Two Democratic U.S. Senators are inquiring into the government tracking of iPhone and other smartphones to obtain people's locations.
With many advances in technology devices, and after the recent phone hacking scandal from News of the World, as well as what some American have perceived as an overreaching Patriot Act, this issue has become increasingly sensitive and important.
Tom Udall of Colorado and Ron Wyden of Oregon have written Director of National Intelligence James Clapper to shed light on how intelligence agencies apply federal law that permit them to track and record people. With most cellular phones having advanced GPS features, domestic spying entities may have the power to locate specific individuals.
In some cases, GPS technology has become so sophisticated that a person can be tracked to a specific room of a building. Many cellular phone continue to step up their GPS capabilities. For example, iPhones have InstaMapper, a free real-time GPS tracking service.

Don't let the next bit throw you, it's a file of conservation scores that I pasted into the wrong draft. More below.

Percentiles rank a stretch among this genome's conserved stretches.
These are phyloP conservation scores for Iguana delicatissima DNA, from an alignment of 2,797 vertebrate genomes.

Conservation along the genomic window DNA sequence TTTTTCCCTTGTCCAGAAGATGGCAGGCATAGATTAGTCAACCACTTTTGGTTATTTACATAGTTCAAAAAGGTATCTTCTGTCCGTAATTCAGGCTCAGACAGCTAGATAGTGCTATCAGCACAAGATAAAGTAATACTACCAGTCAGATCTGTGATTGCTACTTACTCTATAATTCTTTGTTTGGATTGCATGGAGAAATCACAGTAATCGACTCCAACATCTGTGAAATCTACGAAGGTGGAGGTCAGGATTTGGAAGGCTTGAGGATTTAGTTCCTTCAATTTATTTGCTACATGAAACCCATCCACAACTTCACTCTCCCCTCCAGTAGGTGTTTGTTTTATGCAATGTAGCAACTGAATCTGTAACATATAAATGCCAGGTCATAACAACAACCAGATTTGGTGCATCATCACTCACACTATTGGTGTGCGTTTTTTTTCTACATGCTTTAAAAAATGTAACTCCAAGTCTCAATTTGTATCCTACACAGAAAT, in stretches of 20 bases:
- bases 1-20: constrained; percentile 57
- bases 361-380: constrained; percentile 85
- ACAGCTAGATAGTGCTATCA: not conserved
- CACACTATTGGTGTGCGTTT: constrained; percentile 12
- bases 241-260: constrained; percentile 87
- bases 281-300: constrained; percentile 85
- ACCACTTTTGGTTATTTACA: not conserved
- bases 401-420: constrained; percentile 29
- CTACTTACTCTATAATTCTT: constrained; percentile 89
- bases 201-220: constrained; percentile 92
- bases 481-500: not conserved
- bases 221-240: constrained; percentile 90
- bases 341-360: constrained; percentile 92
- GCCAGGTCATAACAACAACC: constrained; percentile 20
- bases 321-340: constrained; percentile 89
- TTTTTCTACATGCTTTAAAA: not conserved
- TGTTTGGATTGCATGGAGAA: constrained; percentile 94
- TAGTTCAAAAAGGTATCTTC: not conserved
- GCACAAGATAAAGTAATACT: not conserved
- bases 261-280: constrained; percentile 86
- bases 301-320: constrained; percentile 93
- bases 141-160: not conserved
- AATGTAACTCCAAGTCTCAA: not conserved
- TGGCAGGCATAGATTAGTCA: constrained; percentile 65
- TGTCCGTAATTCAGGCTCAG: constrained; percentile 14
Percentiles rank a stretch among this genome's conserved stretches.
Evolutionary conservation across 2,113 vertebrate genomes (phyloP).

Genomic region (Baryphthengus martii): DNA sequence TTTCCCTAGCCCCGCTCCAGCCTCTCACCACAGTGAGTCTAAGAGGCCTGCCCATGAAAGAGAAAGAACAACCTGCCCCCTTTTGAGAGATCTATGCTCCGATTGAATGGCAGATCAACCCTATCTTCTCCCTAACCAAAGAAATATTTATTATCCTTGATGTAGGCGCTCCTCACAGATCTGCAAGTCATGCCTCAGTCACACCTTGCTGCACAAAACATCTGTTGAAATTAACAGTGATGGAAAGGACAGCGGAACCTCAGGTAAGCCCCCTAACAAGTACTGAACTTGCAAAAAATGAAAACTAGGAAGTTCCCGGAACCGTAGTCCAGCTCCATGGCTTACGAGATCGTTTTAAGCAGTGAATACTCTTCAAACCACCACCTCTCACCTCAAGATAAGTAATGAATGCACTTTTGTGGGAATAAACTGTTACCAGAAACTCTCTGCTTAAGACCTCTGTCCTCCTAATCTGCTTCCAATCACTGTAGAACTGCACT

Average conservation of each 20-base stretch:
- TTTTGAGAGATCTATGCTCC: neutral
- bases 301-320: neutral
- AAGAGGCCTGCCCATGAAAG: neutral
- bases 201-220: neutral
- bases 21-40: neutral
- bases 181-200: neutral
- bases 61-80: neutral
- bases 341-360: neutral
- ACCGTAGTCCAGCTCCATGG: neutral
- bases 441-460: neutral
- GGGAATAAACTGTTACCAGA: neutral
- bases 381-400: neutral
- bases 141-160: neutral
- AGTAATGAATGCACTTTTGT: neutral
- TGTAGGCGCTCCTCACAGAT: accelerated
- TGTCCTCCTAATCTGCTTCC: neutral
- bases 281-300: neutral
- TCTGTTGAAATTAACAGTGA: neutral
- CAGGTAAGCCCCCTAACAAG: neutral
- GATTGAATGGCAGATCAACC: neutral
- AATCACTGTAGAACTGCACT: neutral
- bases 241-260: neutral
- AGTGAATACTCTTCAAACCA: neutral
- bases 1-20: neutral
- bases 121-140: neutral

The Senators asked in the letter: Do government agencies have the authority to collect the geolocation information of American citizens for intelligence purposes?
According to some legal experts, the court system has been inconsistent with the government's data-seeking practices of what can be viewed as personal information.
GPS technology is unquestionably a great tool, not just for Americans on the go and cellular companies offering services, but for law enforcement professionals looking to track suspects and catch criminals, Wyden stated in June. But all tools and tactics require rules and right now, when it comes to geolocation information, the rules aren't clear.